Author(s): Tournier, Barbara; Chimier, Chloé; Jones, Charlotte
Organisation(s): IIEP-UNESCO; Education Development Trust
Pages: 126 p.
In education systems around the world, planners and policy-makers are calling for more attention to whole-system improvement. To best address teaching and learning outcomes, teachers and head teachers need whole-system support to build professionalism and improve their practice. The middle tier of education systems, composed of professionals working between the school and central levels, may offer a unique opportunity to facilitate collaboration, broker knowledge, scale innovations, and provide instructional direction to school-level practitioners.This research was conducted as a collaborative partnership between IIEP-UNESCO and Education Development Trust. It explores how middle-tier instructional leaders can form a nexus for improving the quality of education at scale. Through case studies in five jurisdictions – Delhi (India), Jordan, Rwanda, Shanghai (China), and Wales – it explores the professional practices and perceived impacts of instructional leaders and the enabling factors present in the systems where they work. It focuses on promising practices globally, and is designed to draw out insights and lessons for both policy-makers and practitioners.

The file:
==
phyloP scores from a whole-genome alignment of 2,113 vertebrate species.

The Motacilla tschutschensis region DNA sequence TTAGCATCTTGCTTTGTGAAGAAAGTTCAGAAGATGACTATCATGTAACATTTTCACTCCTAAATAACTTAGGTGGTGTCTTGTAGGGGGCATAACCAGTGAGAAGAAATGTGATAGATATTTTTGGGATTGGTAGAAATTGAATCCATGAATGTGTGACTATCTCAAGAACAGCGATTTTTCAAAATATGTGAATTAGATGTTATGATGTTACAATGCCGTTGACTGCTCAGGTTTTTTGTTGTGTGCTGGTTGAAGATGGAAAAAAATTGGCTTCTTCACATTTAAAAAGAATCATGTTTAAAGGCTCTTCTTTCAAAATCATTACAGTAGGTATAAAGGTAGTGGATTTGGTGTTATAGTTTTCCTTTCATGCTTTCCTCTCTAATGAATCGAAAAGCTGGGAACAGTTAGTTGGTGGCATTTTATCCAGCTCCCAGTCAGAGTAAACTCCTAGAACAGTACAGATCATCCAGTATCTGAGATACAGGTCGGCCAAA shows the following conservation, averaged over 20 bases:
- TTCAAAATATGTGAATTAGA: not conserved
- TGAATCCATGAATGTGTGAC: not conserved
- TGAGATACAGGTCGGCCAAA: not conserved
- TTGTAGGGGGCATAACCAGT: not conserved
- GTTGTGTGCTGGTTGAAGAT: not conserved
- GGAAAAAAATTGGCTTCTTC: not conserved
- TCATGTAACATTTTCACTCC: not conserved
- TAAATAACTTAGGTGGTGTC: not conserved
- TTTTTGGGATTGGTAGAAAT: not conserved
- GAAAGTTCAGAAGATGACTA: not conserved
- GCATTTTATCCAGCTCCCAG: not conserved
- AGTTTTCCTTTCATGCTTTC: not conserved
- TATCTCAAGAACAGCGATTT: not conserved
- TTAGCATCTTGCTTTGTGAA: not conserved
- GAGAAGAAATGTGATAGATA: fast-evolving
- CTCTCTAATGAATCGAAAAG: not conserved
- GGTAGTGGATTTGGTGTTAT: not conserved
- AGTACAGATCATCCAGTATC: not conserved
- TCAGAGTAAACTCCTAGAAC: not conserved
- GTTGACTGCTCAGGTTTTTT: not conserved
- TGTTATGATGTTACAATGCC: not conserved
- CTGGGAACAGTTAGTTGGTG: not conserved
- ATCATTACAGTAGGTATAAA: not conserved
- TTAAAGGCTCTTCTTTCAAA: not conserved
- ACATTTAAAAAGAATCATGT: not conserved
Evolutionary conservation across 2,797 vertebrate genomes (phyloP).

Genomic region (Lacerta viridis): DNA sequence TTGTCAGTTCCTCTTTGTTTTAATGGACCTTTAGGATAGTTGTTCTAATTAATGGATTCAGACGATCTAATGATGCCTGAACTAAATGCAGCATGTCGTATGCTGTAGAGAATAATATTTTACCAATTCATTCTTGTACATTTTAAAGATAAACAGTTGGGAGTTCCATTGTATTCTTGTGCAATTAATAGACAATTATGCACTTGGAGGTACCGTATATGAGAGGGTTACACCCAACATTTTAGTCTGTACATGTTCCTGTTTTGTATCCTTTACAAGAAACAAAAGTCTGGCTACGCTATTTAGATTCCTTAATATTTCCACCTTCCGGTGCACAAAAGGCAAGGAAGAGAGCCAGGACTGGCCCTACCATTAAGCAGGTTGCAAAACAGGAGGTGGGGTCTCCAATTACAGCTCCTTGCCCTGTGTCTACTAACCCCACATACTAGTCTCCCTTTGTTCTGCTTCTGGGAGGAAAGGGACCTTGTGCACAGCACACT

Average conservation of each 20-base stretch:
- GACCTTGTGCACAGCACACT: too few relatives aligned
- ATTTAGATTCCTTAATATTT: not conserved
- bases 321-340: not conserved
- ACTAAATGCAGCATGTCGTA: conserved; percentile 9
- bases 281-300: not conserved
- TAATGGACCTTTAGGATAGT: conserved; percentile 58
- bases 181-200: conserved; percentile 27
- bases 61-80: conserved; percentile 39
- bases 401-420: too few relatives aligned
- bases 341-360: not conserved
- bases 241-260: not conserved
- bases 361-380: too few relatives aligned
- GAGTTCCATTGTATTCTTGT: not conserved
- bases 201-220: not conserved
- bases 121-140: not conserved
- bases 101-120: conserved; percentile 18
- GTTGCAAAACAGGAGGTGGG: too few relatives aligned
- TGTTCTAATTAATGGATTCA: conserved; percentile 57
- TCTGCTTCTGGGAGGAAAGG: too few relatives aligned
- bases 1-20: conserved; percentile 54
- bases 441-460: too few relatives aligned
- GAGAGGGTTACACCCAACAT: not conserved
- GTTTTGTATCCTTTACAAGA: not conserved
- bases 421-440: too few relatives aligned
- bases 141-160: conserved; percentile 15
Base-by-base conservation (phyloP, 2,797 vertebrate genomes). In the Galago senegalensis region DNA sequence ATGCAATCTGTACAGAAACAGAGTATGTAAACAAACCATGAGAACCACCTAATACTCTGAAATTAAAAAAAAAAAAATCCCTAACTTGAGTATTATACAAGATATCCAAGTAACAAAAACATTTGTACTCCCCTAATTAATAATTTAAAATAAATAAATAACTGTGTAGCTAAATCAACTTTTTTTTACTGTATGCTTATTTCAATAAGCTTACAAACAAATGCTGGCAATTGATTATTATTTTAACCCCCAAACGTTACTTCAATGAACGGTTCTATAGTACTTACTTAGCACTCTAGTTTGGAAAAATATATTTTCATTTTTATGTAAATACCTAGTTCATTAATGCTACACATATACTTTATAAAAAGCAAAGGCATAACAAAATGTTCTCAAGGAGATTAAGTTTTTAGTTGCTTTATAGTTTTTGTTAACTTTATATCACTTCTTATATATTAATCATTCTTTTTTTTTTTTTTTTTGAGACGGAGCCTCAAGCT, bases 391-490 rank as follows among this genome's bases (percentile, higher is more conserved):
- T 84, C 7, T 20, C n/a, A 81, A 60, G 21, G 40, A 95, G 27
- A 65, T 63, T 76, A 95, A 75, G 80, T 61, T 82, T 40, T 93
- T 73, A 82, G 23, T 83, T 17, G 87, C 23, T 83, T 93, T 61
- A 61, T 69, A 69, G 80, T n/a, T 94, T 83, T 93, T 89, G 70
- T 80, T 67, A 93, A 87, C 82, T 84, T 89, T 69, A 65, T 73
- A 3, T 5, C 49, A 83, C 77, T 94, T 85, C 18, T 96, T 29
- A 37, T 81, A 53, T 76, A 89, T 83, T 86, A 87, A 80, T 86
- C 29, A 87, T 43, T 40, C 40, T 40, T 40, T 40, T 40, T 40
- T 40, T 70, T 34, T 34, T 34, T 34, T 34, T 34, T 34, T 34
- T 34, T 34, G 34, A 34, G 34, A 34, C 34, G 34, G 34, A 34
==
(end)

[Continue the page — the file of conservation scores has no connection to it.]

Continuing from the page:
Asia and the Pacific